Nokia retains the power to shock

June 15, 2012

By Quentin Webb

The author is a Reuters Breakingviews columnist. The opinions expressed are his own.

How many times can Nokia shock the market? A new warning on margins follows a similar upset in April, and another jolt in May 2011. The mobile-phone maker was caught napping by the smartphone revolution. It has now lost about three-quarters of its market value, or roughly 20 billion euros in absolute terms, since turnaround Chief Executive Stephen Elop took the helm in September 2010. At least he is taking action. But success still looks far from guaranteed.

Elop staked Nokia’s future on smartphones that rely on the mobile operating system of his former employer, Microsoft. To its credit, Nokia has never pretended the transition would be quick or smooth. But the onslaught from cheap competitors running Google’s Android, coupled with high-end pressure from Apple’s iPhone, has been relentless.

At an operating profit level, Nokia is already losing 3 cents on every euro of sales made in its phone business. Nokia now warns this will worsen this quarter. Hence the fresh fall in Nokia shares, returning them to levels last seen 16 years ago. There was no mention of revenue on June 14 but it is presumably under pressure too.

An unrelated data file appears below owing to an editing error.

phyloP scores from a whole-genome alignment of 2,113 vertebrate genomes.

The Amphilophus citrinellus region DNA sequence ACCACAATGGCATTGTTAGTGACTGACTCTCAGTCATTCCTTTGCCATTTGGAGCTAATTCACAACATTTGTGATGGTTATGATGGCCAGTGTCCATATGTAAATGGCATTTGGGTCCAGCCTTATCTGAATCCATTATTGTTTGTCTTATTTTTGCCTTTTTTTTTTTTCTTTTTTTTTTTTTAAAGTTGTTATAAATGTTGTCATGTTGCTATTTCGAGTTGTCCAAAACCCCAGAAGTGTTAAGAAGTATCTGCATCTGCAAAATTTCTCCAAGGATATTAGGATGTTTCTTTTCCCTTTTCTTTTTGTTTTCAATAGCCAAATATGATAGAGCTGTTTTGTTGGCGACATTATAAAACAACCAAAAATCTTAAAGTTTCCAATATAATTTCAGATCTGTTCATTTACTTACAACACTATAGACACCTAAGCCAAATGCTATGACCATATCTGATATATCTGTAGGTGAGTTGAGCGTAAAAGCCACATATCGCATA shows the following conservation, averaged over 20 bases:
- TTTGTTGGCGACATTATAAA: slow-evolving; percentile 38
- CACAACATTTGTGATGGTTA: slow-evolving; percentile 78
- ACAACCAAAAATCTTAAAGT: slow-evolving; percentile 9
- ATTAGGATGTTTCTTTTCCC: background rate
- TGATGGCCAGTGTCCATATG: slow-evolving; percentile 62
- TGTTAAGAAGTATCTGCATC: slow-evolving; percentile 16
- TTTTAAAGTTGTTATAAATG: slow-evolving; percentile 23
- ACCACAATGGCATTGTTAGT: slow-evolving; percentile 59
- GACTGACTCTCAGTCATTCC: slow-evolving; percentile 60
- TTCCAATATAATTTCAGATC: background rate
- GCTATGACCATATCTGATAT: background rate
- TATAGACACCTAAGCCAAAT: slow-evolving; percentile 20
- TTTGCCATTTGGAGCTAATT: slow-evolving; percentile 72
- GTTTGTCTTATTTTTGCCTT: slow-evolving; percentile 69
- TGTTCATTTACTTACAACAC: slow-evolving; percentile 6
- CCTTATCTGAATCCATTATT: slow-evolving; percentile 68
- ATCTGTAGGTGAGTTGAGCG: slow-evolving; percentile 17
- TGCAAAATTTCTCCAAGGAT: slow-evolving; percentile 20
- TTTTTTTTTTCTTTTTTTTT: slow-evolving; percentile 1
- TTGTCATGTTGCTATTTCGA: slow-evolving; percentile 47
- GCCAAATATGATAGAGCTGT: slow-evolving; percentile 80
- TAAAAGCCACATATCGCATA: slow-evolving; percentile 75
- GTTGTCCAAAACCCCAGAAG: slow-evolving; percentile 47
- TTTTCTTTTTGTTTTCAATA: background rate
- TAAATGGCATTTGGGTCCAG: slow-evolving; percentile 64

The overhaul underscores how much slimmer even a successful Nokia needs to be. That comes with a sizeable human cost. A further 10,000 job cuts means personnel, excluding its networking joint venture with Siemens, will now be a third lower in 2013 than 2010. Among the casualties are some experienced managers. But in financial terms, operating costs should fall to 3 billion euros at the core phone unit, a 44 percent drop from 2010, though the move also entails 1 billion euros of new restructuring costs.

Shares shed 11 percent on June 14. Nokia’s continuing power to shock may lead investors to ask if there’s a plan B, perhaps with a new boss. But Nokia has little to gain, at this late stage, by reversing course and adopting Android. The obvious sell-off would be Nokia Siemens Networks, but the joint venture has big problems of its own. And a bid for Nokia looks implausible, as does a full-on break-up, even if TomTom’s recent Apple tie-up highlights the attractions of Nokia’s own mapping business. For investors, buying Nokia stock looks like a brave call even at these prices.

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